Sounding a bit like Coldplay covering M83, Chicagoan Andrew Belle's sophomore album, Black Bear, ditches the wholesome acoustic sound of 2010 debut Ladders in favor of tones far more sleek and synthetic. While occasionally too smooth for their own good, Belle's gentle grooves and dulcet vocals prove irresistible over the long haul, and leave the 29-year-old rising talent well positioned to break big in 2014. -- Rob van Alstyne
If you've been into the EDM thing for more than a few minutes, you've heard about the Mad Decent Block Party the last couple years. Heard about the great performances by the label's regulars like Diplo, Dillon Francis, and Major Lazer. Heard the tales of wild crowds and even wilder debauchery. And probably heard locals bitch about how the block parties only goes to big cities and never hits up places like Phoenix. Well, that particular bit of bitch is about to stop as Mad Decent, the notorious L.A.-based label that promotes the tour will bring it to the Rawhide theme park on September 12. As its name implies, the Mad Decent Block Party features a long lineup of DJs, producers, and EDM artists from the Diplo-founded label, including Big Gigantic, Cashmere Cat, Dillon Francis, Diplo, Flosstradamus, STRFKER, Thurz, and Zeds Dead. -- Benjamin Leatherman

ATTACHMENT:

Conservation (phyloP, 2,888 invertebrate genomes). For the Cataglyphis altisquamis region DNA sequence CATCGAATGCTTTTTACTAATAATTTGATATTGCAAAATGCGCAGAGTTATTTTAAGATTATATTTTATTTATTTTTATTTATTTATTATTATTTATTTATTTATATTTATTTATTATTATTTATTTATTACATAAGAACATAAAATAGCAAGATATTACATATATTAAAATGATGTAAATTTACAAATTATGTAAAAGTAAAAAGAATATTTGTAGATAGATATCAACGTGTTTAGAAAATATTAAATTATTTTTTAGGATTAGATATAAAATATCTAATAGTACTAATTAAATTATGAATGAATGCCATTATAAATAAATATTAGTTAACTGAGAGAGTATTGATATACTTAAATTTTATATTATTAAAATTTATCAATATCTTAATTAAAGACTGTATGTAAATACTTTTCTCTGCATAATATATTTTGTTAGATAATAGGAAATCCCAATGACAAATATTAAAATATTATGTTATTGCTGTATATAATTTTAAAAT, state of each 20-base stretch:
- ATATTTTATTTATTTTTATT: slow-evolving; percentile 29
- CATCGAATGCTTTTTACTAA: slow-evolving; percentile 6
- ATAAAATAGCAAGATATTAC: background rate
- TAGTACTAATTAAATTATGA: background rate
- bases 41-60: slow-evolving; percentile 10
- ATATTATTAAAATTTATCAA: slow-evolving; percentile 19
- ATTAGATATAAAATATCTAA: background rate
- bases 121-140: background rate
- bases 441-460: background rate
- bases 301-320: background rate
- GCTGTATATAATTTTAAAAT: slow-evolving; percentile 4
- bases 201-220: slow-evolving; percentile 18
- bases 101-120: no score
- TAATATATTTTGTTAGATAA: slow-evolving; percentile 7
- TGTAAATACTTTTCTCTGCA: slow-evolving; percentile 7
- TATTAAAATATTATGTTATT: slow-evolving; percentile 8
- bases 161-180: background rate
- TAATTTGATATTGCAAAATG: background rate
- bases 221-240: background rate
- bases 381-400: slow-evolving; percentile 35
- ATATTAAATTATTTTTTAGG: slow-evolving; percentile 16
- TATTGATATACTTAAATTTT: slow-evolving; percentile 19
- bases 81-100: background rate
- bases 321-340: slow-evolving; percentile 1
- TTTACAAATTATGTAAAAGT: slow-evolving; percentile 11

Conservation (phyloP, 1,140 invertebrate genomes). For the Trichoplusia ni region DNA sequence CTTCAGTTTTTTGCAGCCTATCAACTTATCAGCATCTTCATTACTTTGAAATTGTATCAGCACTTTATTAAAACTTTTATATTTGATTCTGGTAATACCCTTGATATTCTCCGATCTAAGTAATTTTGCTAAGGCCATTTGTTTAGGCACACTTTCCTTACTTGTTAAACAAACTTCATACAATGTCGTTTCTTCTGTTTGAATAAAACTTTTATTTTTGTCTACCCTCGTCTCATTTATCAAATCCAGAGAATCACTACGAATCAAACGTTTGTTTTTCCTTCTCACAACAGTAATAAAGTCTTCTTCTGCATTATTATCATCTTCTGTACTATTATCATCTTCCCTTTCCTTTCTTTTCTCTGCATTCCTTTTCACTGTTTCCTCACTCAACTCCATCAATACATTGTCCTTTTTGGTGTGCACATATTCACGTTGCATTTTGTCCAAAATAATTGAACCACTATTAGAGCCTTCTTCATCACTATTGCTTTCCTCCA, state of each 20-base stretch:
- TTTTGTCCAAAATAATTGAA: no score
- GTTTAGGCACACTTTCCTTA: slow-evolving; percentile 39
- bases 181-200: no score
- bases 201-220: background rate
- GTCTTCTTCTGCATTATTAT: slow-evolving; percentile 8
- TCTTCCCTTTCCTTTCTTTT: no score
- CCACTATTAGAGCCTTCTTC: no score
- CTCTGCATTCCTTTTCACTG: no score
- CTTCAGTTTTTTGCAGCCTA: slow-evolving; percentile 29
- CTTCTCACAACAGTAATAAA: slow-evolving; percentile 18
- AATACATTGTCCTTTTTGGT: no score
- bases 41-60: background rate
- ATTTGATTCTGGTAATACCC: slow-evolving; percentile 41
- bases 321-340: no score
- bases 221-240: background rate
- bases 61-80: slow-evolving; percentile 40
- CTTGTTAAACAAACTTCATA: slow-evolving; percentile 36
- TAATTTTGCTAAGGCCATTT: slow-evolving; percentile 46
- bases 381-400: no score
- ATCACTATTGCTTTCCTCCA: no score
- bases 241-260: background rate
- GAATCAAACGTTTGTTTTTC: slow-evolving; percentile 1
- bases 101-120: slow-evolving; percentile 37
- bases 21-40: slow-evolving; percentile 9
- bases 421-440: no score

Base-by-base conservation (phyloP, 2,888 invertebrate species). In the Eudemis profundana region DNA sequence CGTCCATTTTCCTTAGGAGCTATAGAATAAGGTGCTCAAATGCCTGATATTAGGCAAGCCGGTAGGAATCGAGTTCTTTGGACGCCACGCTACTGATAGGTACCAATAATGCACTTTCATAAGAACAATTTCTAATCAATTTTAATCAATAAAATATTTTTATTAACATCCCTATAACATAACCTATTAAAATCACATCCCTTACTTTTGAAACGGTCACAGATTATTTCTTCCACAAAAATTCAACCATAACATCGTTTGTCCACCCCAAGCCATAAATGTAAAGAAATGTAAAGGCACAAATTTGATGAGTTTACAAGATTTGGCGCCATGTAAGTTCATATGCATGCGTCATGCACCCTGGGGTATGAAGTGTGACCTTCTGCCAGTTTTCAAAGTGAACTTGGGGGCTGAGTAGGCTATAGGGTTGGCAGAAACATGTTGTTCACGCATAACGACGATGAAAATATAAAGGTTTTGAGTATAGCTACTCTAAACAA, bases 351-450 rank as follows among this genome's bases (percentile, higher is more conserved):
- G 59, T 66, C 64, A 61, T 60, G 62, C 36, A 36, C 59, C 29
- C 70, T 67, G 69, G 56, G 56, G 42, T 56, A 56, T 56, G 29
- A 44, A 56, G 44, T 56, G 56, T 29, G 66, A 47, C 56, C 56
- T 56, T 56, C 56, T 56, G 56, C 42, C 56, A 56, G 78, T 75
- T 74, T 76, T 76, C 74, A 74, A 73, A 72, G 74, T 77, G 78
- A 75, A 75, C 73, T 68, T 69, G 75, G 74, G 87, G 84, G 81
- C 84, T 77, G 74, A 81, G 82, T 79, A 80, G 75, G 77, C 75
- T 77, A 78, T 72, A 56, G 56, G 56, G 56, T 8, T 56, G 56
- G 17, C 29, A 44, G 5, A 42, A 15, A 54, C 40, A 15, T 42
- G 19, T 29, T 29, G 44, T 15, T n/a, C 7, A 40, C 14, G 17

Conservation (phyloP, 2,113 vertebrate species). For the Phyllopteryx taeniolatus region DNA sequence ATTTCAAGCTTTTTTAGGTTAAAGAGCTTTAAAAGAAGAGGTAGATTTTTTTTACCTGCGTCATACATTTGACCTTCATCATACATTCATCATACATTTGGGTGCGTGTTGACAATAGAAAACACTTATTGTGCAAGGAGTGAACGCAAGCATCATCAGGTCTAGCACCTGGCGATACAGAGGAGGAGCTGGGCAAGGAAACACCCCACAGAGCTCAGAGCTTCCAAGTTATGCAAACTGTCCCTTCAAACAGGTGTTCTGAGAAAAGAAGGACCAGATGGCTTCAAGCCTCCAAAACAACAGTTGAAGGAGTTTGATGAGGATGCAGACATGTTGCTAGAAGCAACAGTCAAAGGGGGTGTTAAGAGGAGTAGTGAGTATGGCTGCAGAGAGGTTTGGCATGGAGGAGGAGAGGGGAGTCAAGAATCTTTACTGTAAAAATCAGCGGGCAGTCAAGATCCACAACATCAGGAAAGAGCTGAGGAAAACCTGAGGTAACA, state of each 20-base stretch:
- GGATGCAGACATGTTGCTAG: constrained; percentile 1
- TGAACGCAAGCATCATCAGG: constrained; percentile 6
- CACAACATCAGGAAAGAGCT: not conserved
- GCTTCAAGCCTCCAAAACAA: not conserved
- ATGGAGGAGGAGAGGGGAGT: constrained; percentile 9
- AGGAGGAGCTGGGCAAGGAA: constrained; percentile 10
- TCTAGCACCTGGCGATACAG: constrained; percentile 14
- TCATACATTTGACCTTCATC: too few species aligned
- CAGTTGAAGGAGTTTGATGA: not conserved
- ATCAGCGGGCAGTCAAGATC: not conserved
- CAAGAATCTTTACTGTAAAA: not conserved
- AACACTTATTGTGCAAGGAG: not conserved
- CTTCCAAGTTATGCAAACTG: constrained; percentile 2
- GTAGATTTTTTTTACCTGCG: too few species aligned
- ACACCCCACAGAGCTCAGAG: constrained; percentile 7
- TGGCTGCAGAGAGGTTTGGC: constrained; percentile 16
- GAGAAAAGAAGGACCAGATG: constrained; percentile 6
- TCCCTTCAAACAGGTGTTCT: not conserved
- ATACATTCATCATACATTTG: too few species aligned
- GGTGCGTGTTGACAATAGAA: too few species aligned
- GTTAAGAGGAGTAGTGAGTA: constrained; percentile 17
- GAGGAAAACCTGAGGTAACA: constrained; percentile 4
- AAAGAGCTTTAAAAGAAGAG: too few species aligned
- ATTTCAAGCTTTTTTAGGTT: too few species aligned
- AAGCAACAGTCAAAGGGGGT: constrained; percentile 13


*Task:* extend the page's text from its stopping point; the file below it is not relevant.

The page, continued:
Few bands can boast as impressive a second act as Seattle drone rockers Earth. Led by guitarist Dylan Carlson, the early discography for Sub Pop defined the distorted doom/drone metal sound that inspired Sunn O))) (named in relation to "Earth") and the Southern Lord label.
Following nearly a decade devoted to overcoming addiction and legal problems, Carlson returned with Hex; Or Printing in the Infernal Method in 2005. It marked a seismic shift in Earth's sound, embracing a distant, sunbaked tone that incorporated elements of country, blues, folk, and jazz. Carlson was afforded sure footing by methodical drummer Adrienne Davies, who's remained a constant since. The band's maintained a steady clip: 2008's The Bees Made Honey in the Lion's Skull was a biblical masterpiece, and Angels of Darkness, Demons of Light Vol. 1 and 2 (released in 2011 and 2012, respectively) brought in elements of funk and English folk rock. -- Jason P. Woodbury
Whether it's through his digital design work or his post-rock music outfit, A Cloud for Climbing (AC4C), Brock Lefferts has one goal in mind: "organically distorting what is perfect." In AC4C, Lefferts flies solo, using audio software Ableton Live to manufacture loops and beats for him to play alongside on acoustic or electric guitar. Crafting layered instrumental ascensions in the same vein as Tycho or Four Tet, the 26-year-old musician builds progressive soundscapes as crisp as they are delicate. -- Troy Farah